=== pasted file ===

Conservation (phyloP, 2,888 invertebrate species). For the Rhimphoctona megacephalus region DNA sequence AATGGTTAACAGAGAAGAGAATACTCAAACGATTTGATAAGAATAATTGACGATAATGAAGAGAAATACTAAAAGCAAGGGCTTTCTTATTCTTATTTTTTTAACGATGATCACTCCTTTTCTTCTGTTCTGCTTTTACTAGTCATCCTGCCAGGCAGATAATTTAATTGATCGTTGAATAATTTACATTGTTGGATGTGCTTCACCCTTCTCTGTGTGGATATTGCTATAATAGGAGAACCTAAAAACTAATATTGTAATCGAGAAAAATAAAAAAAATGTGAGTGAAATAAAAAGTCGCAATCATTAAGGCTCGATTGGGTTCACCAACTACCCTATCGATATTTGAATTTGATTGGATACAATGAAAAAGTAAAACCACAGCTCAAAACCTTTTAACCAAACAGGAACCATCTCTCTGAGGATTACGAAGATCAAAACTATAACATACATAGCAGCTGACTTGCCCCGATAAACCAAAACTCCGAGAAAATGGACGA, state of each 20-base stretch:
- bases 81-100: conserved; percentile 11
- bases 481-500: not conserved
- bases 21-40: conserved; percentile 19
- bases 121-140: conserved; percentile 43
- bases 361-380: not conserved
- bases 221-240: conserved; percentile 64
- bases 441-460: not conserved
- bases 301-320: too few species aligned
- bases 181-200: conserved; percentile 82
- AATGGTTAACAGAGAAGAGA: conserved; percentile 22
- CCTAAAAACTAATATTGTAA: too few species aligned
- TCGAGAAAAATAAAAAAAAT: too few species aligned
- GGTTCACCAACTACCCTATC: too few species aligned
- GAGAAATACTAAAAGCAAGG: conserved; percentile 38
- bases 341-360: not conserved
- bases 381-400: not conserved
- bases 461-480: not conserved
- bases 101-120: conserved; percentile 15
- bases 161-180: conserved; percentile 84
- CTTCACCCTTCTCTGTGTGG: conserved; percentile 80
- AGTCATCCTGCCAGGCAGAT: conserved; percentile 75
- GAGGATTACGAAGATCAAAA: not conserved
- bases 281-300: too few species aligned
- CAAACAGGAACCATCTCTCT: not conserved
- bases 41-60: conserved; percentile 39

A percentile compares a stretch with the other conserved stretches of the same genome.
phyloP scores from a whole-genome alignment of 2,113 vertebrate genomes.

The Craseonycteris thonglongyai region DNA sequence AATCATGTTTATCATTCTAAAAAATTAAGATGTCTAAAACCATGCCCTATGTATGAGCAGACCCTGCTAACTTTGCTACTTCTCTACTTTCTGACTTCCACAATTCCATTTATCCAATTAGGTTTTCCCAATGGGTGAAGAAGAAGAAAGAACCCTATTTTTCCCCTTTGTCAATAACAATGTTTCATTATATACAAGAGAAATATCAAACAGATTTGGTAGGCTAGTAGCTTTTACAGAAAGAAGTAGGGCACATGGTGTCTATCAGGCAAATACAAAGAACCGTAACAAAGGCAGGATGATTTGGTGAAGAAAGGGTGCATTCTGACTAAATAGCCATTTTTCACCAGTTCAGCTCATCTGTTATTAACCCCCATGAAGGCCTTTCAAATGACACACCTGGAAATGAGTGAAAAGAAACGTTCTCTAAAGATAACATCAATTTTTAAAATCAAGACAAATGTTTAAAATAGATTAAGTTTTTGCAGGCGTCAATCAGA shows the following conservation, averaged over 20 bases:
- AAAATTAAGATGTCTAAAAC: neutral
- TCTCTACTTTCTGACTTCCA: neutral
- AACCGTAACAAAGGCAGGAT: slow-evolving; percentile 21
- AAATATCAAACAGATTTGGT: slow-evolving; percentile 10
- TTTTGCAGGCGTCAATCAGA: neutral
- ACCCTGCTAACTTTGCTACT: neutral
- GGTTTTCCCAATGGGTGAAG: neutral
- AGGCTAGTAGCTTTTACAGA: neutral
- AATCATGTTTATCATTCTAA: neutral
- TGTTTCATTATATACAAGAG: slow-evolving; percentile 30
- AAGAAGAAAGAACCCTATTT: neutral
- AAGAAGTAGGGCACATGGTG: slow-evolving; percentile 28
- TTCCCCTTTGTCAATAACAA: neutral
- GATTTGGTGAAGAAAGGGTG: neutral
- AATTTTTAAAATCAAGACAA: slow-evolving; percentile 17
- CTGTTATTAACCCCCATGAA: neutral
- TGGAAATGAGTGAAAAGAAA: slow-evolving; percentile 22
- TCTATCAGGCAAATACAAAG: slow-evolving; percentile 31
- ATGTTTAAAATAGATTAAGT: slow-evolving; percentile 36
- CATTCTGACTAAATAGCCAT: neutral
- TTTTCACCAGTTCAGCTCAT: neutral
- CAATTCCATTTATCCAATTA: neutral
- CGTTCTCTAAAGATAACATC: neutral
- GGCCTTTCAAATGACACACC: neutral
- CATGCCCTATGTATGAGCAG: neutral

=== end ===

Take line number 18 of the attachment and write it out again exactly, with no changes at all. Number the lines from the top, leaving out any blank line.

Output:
- bases 461-480: not conserved